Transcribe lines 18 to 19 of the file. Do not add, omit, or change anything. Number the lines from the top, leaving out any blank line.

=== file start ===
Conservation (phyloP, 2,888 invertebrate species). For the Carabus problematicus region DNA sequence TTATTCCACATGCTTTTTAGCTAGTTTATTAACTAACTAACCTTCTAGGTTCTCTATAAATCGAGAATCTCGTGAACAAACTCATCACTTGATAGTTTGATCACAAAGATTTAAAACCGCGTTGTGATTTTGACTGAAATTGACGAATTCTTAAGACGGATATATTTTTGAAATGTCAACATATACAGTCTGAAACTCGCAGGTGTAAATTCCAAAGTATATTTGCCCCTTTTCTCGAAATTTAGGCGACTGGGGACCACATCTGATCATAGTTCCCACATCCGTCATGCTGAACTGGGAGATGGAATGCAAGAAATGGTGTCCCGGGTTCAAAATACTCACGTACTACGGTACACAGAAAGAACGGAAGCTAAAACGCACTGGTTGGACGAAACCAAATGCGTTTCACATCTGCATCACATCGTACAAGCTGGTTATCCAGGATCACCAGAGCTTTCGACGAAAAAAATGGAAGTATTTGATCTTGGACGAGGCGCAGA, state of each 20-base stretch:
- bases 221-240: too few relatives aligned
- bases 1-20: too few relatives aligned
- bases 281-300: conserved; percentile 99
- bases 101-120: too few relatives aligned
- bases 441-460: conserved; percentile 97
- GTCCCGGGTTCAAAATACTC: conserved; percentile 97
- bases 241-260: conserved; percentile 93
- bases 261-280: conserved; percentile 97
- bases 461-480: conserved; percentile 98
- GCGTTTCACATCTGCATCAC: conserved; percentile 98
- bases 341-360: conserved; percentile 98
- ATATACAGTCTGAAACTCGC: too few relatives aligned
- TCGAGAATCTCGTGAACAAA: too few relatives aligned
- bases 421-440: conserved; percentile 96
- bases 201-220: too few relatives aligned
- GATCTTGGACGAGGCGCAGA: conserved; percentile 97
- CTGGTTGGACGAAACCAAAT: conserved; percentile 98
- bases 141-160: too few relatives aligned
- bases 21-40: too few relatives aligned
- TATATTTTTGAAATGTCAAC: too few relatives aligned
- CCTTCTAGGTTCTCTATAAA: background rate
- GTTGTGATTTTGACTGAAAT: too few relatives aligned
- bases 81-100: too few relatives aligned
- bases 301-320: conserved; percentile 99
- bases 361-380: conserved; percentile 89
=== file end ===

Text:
- CTGGTTGGACGAAACCAAAT: conserved; percentile 98
- bases 141-160: too few relatives aligned